Reverse engineering - first steps

A project log for Late 90s GPS time unit repair & 1024-week bug fix

Repairing and fixing the firmware of a late 90s GPS time receiver

pastcomputepastcompute 01/02/2022 at 01:370 Comments

At this point it was late November.

The obvious thing to do, given the device was working, and just displaying (and outputting on the serial port) the incorrect time, was look at using it as an accurate 1-PPS source and connecting it to a Raspberry Pi zero as a network time server, although the same server would still rely on Internet NTP to get started. The GPstar also had a number of other outputs, including the disciplined 10MHz reference and programmable frequency outputs. So still a useful lab tool.

However, the star attraction is the time and date displayed on the front.

So the other choice, was to try and reverse engineer the device and see if it was possible to fix the display in the firmware. That would preserve the glorious retro display! At the same time, it would presumably be possible to fix the serial output and send the time to a Raspberry Pi and have a time server that continues even if the Internet drops out. Or even, embed a Pi or other microcontroller inside and hack a wifi upgrade...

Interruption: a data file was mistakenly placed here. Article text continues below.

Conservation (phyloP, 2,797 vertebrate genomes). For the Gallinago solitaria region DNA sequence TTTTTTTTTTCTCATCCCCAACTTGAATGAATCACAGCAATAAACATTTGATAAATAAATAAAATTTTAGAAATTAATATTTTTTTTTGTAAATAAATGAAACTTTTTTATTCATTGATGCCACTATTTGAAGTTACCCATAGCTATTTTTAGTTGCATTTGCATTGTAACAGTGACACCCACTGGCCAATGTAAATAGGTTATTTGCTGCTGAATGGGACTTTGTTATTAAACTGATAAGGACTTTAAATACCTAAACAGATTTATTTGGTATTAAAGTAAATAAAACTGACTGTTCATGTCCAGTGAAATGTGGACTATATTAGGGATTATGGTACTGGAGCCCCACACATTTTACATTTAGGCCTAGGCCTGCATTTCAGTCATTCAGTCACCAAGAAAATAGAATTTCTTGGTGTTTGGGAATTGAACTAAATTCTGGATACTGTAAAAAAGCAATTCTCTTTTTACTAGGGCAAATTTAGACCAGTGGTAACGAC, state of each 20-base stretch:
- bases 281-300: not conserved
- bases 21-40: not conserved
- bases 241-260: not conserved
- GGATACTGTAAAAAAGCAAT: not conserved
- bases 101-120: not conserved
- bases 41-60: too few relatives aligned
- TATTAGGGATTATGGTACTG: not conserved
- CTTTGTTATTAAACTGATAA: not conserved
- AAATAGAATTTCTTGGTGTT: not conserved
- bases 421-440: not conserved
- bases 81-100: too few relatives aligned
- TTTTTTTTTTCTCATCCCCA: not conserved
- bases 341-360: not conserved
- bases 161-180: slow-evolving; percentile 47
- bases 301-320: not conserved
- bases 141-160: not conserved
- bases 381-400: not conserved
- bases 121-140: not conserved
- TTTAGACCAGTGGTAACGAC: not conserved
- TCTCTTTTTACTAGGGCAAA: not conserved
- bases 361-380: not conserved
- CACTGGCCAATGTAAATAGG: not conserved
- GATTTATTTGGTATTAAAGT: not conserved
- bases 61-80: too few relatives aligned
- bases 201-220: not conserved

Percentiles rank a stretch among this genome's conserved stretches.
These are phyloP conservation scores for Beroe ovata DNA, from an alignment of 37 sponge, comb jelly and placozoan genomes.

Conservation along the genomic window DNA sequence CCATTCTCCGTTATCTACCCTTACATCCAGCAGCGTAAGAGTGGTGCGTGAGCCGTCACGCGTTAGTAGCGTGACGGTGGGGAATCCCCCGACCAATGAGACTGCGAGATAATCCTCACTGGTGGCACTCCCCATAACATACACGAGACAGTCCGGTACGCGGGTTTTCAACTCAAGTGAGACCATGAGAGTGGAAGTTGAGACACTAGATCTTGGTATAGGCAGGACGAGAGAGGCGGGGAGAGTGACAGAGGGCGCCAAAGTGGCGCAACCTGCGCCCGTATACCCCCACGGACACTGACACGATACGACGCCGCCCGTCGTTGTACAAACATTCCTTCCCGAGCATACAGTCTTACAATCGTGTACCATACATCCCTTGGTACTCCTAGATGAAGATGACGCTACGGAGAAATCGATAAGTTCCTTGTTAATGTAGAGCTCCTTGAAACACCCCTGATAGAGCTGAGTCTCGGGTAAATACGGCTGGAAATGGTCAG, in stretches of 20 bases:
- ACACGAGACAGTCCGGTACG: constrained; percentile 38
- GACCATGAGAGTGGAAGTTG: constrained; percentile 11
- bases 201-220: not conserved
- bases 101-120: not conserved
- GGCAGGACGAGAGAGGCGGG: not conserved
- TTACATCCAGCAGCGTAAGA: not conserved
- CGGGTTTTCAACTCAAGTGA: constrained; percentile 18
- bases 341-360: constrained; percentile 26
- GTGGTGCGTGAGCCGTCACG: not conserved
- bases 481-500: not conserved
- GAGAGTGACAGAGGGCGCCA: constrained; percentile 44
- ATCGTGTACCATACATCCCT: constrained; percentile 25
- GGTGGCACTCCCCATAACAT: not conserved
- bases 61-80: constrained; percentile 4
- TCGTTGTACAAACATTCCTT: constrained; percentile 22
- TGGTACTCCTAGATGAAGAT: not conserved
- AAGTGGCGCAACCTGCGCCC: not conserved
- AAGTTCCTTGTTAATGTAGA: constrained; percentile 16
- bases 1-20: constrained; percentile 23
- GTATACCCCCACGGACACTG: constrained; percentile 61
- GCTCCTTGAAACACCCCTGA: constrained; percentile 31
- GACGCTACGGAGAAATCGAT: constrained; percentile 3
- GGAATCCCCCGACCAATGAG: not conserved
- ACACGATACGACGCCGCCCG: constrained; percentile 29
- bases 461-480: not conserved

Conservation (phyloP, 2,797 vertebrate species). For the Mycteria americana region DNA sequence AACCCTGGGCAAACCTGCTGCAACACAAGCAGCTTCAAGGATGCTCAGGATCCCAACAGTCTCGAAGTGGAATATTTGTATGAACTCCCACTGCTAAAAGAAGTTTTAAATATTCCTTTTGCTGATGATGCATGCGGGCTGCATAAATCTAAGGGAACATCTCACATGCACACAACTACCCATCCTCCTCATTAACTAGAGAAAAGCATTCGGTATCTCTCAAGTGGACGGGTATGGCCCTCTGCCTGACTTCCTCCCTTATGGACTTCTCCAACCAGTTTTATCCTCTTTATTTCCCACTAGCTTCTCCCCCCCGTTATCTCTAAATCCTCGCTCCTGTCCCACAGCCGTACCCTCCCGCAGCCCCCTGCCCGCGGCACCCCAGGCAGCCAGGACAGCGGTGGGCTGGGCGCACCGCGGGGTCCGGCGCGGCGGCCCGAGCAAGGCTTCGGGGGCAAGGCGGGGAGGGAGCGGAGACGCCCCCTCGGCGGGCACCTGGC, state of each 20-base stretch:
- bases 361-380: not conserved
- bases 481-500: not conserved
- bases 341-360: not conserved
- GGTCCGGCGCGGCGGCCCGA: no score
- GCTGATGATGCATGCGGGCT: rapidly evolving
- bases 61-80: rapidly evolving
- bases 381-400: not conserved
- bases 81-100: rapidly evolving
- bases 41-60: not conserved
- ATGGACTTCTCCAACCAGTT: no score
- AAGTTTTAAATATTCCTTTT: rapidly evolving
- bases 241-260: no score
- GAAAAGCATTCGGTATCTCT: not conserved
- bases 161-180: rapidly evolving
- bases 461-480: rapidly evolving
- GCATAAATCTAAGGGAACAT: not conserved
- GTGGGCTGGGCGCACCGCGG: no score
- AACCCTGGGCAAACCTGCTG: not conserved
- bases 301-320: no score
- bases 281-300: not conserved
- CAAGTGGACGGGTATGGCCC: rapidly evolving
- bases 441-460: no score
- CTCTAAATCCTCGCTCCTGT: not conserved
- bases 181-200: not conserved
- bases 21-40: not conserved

In a previous log ( I described an overview of what I learned surveying the circuit and inferred from disassembly (to be documented later)

As mentioned, there is an 80C188 and an 27C010 128kByte EPROM. So after swotting up about the 80C188, which is close enough to an 8086/88 which I had programmer in assembler, lets say a very long time ago, I pulled the EPROM with a view to dumping its content.

First problem: I have a Willem EPROM programmer/reader, but it is parallel port based, and last time I checked required a Windows/XP computer to drive... the only new enough but old enough functioning PC with a parallel port in my collection runs Debian, and my efforts to locate Linux software turn up not much, although I'm still searching. I really didn't want another rabbit hole dealing with that, so while I'm waiting to borrow a TL866 from a friend I rigged up my Raspberry Pi 400 and used that to read it.

Luckily, the 27C010 is 3v3 tolerant, so I was able to direct connect it to the Raspberry PI GPIO.

Secondly, the 27C010 has a lot of pins, so I got lucky and managed to squeeze it in...

Along the way I was getting a lot of corrupt reads until I realised that a couple of the PI pins have resistor pull-ups meaning they had to be used as output only, once I swap the jumpers around I was able to get consistently the same captures.

The LED & resistor is on the CS line, the capacitors across Vcc and GND. They might be overkill, I was using them when debugging the corrupted read before I re-read the Pi bus spec and realised that pins 3 & 5 had resistive pull-ups and I switched them to drive CE/ and OE/

This is the pinout I used:

The code will shortly be on GitHub, it is a simple Python program I borrowed from somewhere else and modified.

As an experiment, I first wrote a program using bash script and it turned out it took over 10 hours to dump the entire chip :-) I then discovered I had the wires backward in the code and had to use another program to reverse the bit order. The python program however takes a couple of minutes... much more effective!